Security concerns slow down software releases from Microsoft

“Security concerns are slowing things down at Microsoft, but the company is still chugging along with its more ambitious projects including Windows Longhorn, a company executive said on Tuesday,” Ina Fried reports for CNET News. “The need to make its current software more resilient to attack is part of the reason that several projects have fallen behind schedule, Senior Vice President Bob Muglia said in an interview.”

“‘It’s absolutely slowed things down,’ Muglia said at the Microsoft Management Seminar here. ‘This work is making our software come out not as quickly.’ Meanwhile, CEO Steve Ballmer, who was slated to address the crowd tomorrow, will now not attend the show. Ballmer was in Europe meeting with regulators in an effort to settle antitrust charges,” Fried reports.

Full article here.

20 Comments

  1. What a pile of BS!

    Let me translate: we made our systems too monolithic and didn’t exercise any substantive quality assurance. And because new operating systems are our revenue lifeblood – as that’s how we force people to upgrade everything else – we’ve never put the same effort into developing the capacity to fix our somewhat sub-standard programming as we have into developing new operating systems that frighten the bejesus out of 90% of our customers.

    Still, at least Paul Thurrott thinks the Avalon user interface in Longhorn is better than Apple’s Aqua/Quartz which is probably a good thing as he’s probably already hard at work on the books to promote an operating system that may never arrive.

  2. Whoopsee freakin’ do! You are forgetting XP Reloaded. The “sequel” to XP….I think its mostly refferring to the part where Neo is in “Limbo” (The subway part with the kid) “Stuck in the Process”.

  3. MCCFR

    Ha! I reckon Thurrott will have to update the Q&A section on his site:

    Q. When will Longhorn be released?
    A. Ermmm… sometime soon.

    Patheticrosoft. These two words belong together ” width=”19″ height=”19″ alt=”grin” style=”border:0;” />

  4. Guys let me give you an alternate translation: “We’re planning on releasing parts of our source code and blame it on hackers, so others can do our security patches for us. After that we will be ripping off more Apple software in order to increase our rediculous bank balance and ‘catch up’ on work in Longhorn, which is due sometime next decade.”

    Talk about shooting yourself in the foot. After securing a monopoly with its shitty software, instead of securing it, they release crappier version Bs and blame “attacks” and security breaches for their lack on innovation to its monopolistic OS. This ship will start to sink faster now…hopefully.

  5. XP Reloaded!

    Most PC users already own a copy of XP, they will have all had to reload it onto their machine at least once due to viruses/worms etc., so surely they already own a copy of XP ‘Reloaded’

  6. Whats even more disturbing is that the constant push-back in product releases is KILLING businesses. They buy into the MS licensing program and pay maintenance fees so that any updates that come out in their 1/2/3 year period are obtained free of charge. Everytime MS pushes back a product release, some business goes “DAMN” and has to re-up on their contract in order to get the (delayed) update.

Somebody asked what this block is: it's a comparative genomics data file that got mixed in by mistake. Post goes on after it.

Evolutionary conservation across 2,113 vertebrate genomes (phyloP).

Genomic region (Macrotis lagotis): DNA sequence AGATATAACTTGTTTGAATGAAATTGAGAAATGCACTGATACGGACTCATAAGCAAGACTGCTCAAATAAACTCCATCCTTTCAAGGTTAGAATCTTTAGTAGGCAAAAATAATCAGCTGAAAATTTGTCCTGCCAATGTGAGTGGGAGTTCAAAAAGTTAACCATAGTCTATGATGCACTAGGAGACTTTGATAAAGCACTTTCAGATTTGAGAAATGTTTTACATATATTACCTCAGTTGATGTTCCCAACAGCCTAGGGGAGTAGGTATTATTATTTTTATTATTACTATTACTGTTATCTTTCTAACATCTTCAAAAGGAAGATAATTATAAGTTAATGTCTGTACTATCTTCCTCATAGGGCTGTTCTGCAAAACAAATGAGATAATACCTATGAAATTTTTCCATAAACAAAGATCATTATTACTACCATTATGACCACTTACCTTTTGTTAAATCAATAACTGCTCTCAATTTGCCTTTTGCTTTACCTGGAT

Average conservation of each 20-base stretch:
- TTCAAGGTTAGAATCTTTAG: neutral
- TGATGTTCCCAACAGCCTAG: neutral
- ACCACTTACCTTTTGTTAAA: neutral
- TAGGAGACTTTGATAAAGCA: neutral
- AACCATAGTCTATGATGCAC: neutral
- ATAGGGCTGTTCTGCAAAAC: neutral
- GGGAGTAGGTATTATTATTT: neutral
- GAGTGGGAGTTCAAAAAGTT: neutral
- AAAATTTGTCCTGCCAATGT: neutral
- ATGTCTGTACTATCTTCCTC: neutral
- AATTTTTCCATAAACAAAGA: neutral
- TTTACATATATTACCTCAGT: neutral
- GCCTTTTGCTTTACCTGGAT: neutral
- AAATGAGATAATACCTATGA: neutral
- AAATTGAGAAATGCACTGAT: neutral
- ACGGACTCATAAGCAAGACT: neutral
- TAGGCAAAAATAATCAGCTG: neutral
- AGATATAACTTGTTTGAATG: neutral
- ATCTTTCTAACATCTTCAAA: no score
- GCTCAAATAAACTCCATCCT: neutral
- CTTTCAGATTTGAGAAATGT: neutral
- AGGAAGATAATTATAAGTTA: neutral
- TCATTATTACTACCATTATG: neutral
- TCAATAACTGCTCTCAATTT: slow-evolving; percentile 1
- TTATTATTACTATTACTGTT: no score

This is starting to cost businesses a lot of money. I bet they are beginning to wonder whether paying MS for maintenance contracts is really worth it. Once this mindset becomes prevelant in corporate IT, say goodbye to a big chunk of MS’s revenue.

    SO yeah, keep pushing your updates back MS… the mac and OOS crowd will be laughing.

  7. just to clarify:

    If a business buys a volume license of WindowsXP today and decides to pay for a three year maintenance fee, they are entitled to free upgrades during the period of 2004-2007.

    If they do not renew the maintenance contract in 2007, they are not entitled to free upgrades.

    If they decide that they want an upgrade to Longhorn in 2008, MS makes them pay the maintenance fee from 2007-2008 AND to renew for at least one year. This gets worse if Longhorn is pushes back to ’08 or ’09.

    Can you say “UGH” ??

    To be fair though, the above model is the de facto standard in the software industry. What makes this case special is that MS enticed businesses into paying for maintenance contracts with pretty screenshots of the “coming soon” Longhorn upgrade, and then pushed the release back so far that the businesses will have to renew contracts. Not very nice MS. Perhaps the businesses will be happy on macs or linux. yay!

  8. Does anyone notice that Ina Fried’s article reads like a PR mouthpiece from Microsoft? Sure, the subject is the slowing down of MS’s pace, but with much less negativity reserved for Apple. Furthermore, almost every paragraph is based on or quotes from Senior VP Muglia. Remove that byline and you’ll think that it comes straight from MS PR office.

  9. jeff,
    You are forgetting that many companies are not getting significant upgrades for the current period. That could potentially make 3 periods of maintenance fee for one big upgrade. You see, MS can make money without providing anything tangible to their consumers. Why BBB or Doj or whoever concerns has not done anything is beyond me. You can argue that the companies signed contracts, but morally, I think it is a scam.

  10. Sorry, I interpreted your post as one upgrade in 2004-2007 and 2007-2010 periods. I just wanted to pointed out that the companies get nothing for the current period too (or maybe a service pack renamed to XP Reloaded).

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